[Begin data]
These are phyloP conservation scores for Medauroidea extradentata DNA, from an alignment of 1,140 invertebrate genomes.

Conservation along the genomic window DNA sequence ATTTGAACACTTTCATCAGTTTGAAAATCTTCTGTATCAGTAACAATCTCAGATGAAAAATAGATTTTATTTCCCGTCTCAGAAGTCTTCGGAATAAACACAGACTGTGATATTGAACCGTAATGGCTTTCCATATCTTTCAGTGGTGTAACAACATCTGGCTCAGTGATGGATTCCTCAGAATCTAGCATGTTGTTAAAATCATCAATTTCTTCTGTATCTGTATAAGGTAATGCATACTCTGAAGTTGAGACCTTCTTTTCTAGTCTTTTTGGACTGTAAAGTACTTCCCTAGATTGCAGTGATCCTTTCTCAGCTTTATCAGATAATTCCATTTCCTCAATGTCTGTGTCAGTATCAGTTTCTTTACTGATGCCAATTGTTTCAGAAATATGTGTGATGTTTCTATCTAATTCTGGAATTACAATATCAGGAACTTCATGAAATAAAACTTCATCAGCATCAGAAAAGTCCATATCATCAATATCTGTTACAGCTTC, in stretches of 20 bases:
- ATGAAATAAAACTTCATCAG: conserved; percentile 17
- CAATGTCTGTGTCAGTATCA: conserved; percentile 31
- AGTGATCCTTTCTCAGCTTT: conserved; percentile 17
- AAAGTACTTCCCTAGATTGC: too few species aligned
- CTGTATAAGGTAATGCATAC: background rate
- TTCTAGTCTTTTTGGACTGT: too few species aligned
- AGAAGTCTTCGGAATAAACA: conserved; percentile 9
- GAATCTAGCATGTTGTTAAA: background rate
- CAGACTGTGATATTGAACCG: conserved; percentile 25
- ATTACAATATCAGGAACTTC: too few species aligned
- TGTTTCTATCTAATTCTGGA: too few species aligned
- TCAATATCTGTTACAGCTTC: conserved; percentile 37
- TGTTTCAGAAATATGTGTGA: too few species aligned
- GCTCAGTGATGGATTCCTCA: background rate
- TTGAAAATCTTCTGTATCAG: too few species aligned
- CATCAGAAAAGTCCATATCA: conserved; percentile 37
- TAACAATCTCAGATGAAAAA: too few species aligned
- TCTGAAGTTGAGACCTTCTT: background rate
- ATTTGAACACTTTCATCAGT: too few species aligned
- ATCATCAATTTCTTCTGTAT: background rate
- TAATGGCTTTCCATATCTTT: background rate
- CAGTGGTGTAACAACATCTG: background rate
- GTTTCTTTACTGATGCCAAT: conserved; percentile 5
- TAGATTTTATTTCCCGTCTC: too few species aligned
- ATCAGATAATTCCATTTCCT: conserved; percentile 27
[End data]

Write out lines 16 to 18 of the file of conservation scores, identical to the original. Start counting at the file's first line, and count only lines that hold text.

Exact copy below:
- GCTCAGTGATGGATTCCTCA: background rate
- TTGAAAATCTTCTGTATCAG: too few species aligned
- CATCAGAAAAGTCCATATCA: conserved; percentile 37